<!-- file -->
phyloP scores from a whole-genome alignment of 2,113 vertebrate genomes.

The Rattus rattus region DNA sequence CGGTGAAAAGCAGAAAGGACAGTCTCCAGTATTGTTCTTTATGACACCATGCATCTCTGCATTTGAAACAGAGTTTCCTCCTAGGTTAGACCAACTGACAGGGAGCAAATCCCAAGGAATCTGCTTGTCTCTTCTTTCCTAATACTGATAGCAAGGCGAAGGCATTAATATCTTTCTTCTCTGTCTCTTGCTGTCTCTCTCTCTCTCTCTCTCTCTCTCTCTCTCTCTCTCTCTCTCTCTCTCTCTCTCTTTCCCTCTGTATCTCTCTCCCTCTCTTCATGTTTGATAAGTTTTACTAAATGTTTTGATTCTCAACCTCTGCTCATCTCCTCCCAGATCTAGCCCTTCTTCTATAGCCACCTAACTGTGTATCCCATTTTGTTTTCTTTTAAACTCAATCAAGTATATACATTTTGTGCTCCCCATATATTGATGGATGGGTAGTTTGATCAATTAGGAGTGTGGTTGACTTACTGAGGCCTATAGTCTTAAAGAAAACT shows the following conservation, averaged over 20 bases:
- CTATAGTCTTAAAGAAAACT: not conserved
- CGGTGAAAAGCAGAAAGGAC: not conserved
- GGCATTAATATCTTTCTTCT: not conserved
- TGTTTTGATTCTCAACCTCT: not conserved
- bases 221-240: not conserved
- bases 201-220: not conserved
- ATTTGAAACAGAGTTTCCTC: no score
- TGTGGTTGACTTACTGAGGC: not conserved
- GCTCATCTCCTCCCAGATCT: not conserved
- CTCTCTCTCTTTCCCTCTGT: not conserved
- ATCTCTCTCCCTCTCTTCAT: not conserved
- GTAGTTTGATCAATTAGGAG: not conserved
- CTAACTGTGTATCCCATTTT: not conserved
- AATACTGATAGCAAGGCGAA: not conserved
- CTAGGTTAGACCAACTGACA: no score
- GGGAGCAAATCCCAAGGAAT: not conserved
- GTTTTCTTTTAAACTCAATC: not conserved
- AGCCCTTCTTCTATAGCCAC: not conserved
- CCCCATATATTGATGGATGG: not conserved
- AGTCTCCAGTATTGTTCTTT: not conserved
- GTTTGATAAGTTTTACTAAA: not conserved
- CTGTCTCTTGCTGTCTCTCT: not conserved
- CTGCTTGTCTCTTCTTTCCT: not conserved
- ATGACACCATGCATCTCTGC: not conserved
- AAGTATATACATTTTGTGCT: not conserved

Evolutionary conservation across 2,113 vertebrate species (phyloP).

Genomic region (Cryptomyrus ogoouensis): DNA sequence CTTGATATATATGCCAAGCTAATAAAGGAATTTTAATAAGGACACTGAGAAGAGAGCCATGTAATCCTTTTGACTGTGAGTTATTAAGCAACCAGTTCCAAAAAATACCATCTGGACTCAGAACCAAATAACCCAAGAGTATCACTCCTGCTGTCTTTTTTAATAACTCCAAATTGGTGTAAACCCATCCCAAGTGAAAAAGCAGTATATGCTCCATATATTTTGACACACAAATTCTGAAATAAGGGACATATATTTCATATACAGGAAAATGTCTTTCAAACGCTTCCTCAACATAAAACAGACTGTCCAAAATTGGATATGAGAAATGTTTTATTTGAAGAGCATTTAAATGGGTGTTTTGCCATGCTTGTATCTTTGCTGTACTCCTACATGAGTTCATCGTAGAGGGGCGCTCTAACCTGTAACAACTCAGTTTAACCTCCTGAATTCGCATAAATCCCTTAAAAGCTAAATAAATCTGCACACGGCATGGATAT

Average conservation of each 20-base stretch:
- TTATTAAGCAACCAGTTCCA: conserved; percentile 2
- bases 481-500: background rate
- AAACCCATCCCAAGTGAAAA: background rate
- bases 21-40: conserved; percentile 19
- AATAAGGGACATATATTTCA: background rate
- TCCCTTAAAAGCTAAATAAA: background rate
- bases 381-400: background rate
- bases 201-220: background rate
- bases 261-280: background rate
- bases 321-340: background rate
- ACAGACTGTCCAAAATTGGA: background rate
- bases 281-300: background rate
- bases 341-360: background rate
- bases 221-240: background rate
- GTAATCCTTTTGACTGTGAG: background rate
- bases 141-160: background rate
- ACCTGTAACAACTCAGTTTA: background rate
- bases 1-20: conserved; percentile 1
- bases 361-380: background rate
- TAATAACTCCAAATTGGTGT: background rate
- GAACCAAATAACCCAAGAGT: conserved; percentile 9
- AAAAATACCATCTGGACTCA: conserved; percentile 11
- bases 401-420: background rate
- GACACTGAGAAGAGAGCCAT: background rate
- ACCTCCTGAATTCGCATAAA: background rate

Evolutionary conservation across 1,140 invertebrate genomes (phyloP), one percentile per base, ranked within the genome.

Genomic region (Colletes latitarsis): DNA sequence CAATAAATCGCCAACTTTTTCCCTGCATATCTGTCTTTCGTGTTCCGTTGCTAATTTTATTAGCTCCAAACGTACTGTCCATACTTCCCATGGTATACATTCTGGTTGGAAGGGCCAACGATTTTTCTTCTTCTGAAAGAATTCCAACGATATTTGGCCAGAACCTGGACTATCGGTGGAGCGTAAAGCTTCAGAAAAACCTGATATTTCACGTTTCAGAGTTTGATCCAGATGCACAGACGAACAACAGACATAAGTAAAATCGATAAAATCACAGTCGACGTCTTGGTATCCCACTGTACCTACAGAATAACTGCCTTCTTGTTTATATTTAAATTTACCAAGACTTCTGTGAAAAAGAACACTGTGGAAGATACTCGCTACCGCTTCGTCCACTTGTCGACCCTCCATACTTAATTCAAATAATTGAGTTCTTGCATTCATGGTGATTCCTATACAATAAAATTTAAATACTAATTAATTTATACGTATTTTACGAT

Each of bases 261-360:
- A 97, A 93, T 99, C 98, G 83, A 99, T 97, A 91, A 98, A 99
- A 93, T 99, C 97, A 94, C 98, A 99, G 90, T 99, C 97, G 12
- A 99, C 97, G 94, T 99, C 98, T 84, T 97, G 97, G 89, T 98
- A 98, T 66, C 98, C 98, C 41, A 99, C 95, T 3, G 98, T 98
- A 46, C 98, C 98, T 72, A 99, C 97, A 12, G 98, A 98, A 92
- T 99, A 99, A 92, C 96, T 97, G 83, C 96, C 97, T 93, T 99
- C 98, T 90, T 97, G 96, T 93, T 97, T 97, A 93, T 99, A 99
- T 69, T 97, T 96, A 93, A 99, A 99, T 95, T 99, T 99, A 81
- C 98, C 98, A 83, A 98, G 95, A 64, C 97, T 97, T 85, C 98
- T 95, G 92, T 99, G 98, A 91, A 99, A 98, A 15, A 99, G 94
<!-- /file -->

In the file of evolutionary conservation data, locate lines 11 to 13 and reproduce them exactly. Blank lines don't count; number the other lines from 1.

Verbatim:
- GCTCATCTCCTCCCAGATCT: not conserved
- CTCTCTCTCTTTCCCTCTGT: not conserved
- ATCTCTCTCCCTCTCTTCAT: not conserved